UK government's poor data practices unpicked in NAO report
HMRC, ONS and the Department for Business and Industrial Strategy were all found to be misrecording data
The UK government's department-wide data practices have been scrutinised by a National Audit Office report published today, detailing the data failures committed by various government departments, drawing in examples such as Windrush.
The report's findings were alarming and showed a consistent disregard for common data collection and storage practices.
The report focused on three core issues surrounding the government's data practices, the first of which was data quality. While the report stipulated that "perfect data is both impossible to achieve and is very costly", it demanded that data should be "good enough" which the government's currently isn't.
The Windrush scandal was cited as an example of what can happen as a result of poor data quality. "The Home Office undertook elements of data-sharing activities without fully assessing the impact of the quality of the underlying data," the report read.
It's not the first time that Windrush has drawn scrutiny of the Home Office's methods of data handling, back in March a separate report from the House of Commons' Public Accounts Committee revealed that MPs were "seriously concerned" with the way the Home Office showed repeated disregard for data handling.
Poor data quality can also lead to government departments being unable to assess their own effectiveness. The Department for Education wasn't able to properly assess academies and maintained schools because the only data it collected on them related to annual finances, according to the NAO report. The Ministry of Justice also made ill-informed decisions to the delivery of probation services based on inadequate data relating to previous probation services' methods and costs.
Secondly, the data standards used by the government were also called into question by the NAO, which said that it's important that data is presented in a consistent way so that government departments, when necessary and legally free to do so, can exchange information effectively to provide effective public services.
Across just 10 government departments, more than 20 different data collection methods were being used which led to issues such as the misrecording of businesses by HMRC, the Office of National Statistics and the Department for Business, Energy and Industrial Strategy.
Individuals' details were also being stored in a different way across departments, the report reveals. For example, 'Sam Jackson' on one department's system could be logged as 'Samantha Jackson' on another.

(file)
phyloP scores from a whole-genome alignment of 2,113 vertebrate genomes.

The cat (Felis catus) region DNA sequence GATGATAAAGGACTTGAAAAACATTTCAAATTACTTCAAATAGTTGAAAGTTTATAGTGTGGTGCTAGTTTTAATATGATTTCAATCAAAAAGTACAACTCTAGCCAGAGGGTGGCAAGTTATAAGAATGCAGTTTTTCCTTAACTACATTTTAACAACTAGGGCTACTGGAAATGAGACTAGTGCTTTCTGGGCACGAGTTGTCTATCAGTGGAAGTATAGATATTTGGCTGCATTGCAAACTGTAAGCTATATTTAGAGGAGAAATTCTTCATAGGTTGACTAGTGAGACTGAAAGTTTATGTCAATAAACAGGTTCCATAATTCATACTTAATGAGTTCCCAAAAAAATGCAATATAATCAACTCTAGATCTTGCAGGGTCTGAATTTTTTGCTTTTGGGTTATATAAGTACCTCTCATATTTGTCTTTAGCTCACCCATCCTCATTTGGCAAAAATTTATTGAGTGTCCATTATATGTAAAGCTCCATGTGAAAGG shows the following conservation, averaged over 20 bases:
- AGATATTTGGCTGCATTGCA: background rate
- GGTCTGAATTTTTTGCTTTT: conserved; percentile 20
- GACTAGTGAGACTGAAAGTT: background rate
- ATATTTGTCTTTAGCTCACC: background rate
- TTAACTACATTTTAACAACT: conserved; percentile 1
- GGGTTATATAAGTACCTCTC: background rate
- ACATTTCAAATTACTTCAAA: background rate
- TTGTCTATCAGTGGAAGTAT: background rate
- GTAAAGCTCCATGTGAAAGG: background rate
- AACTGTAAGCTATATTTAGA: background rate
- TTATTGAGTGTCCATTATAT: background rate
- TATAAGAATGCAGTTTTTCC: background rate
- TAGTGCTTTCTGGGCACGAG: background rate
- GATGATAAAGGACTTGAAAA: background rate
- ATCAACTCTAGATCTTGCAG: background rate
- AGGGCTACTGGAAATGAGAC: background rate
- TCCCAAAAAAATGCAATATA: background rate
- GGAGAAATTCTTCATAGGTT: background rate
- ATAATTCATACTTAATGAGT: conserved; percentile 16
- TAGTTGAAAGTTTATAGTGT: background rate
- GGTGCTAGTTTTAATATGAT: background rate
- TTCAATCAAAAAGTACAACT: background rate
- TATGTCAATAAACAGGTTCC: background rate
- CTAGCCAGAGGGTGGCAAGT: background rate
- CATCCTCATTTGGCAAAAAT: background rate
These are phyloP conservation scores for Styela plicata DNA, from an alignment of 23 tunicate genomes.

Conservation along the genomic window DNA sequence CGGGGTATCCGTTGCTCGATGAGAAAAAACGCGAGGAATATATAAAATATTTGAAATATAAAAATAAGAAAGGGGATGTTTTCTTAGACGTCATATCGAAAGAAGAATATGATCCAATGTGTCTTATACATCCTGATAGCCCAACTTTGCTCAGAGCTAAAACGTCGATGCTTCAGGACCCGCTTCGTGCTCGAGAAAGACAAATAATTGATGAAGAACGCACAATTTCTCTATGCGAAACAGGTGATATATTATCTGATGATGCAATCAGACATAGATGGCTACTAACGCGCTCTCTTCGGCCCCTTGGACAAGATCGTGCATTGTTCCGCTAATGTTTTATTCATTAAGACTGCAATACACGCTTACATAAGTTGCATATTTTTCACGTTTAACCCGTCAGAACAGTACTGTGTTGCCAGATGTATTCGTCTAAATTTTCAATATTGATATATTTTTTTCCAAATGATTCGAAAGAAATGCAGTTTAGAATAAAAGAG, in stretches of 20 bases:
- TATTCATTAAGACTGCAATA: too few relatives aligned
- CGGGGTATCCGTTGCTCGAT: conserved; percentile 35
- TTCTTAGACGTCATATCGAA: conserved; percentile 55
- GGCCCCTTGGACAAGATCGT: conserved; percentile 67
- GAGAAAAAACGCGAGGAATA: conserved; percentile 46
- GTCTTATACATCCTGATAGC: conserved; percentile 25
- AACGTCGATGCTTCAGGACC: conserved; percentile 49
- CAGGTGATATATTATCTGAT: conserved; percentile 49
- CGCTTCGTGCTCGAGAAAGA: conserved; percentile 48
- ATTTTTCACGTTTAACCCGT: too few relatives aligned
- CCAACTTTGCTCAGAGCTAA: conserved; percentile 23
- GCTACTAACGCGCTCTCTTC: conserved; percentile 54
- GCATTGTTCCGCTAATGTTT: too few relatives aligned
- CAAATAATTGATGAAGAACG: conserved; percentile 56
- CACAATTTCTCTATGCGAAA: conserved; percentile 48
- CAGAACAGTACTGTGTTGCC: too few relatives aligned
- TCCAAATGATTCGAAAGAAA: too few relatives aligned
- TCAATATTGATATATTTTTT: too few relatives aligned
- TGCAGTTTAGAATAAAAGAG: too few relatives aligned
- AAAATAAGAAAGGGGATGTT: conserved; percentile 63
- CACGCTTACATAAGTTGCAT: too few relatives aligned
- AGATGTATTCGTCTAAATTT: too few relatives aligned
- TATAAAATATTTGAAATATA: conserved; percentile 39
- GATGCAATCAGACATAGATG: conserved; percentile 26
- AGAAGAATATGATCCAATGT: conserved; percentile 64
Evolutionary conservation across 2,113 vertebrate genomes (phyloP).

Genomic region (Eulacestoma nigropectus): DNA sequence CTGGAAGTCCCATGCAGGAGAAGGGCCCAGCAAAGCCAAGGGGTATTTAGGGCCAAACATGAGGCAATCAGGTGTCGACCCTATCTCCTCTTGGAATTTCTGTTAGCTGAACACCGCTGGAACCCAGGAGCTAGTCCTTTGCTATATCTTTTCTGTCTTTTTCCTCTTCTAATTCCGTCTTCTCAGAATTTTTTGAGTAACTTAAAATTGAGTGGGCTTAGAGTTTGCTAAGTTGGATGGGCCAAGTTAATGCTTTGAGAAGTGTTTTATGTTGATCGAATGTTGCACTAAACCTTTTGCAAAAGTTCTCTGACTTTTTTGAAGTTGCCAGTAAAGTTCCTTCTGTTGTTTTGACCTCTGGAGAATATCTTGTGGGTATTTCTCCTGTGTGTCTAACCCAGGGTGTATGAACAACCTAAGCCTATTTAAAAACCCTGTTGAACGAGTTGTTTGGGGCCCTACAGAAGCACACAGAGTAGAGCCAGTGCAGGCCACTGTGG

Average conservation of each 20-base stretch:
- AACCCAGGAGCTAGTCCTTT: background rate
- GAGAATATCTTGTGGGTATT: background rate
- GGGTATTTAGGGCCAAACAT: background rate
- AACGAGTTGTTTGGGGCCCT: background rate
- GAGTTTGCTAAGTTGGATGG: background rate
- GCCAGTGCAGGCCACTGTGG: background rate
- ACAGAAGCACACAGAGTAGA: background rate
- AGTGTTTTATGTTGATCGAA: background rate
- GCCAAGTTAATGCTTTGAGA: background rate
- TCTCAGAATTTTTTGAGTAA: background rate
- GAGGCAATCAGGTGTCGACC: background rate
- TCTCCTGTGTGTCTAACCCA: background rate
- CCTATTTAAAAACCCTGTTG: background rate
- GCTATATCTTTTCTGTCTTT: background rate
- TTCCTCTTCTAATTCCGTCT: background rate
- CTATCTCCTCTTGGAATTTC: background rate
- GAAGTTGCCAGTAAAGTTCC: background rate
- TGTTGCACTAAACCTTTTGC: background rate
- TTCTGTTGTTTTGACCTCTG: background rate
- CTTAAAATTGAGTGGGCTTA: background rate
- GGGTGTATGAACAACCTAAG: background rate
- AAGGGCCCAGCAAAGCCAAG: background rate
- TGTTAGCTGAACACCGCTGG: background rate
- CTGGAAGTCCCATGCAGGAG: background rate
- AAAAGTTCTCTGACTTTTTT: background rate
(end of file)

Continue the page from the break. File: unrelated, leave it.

The challenge the government faces, the report reads, is that of implementing uniform collection and storage methods and the balance of the benefits and drawbacks of their introduction. It can "take time to embed and will require effort to assure compliance", the report explained, which also highlighted the trade-off between organising data for maximum value, and the burden it places on the information provider adhering to a stricter format.
It's long been known that the government operates on legacy IT systems and much like the implementation of consistent data collection methods, switching to modern technology would require an enormous logistical and financial effort.
The issue with data storage in legacy IT systems is well-documented, and the mish-mash of systems combined with incompatible software has led to ineffective patient record aggregation by NHS England and its hospitals trudging along with software that doesn't support the new record-keeping methods.
The interoperational relationship between these core issues is exemplified in the government's latest investment in AI-powered data analytics tools which have the capacity for effective large-scale data processing but can also magnify the department-wide problems with data quality.
The way IT systems are developed was also criticised for not having a data-first focus. Systems are designed with specific policy objectives that don't consider data needs such as merging data between departments and it's a problem that's replicated across the government.
If there's any government department one would expect to have an effective data sharing policy, it's the justice side of things. With so many institutions of the justice system (police, prosecutors, courts, prisons, probation), it would be expected that a uniform data collection process was in place. This isn't the case, as the institutions all collect data in different ways due to constitutional boundaries and this makes it difficult for data to be linked across systems.
While issues persist, the report claimed there is an appetite for change with demonstrable efforts made across departments to clean up data practices. But with compliance and legislative restrictions, as well as technical and financial limitations it proves to be a highly complex task, one that could take a long time fix.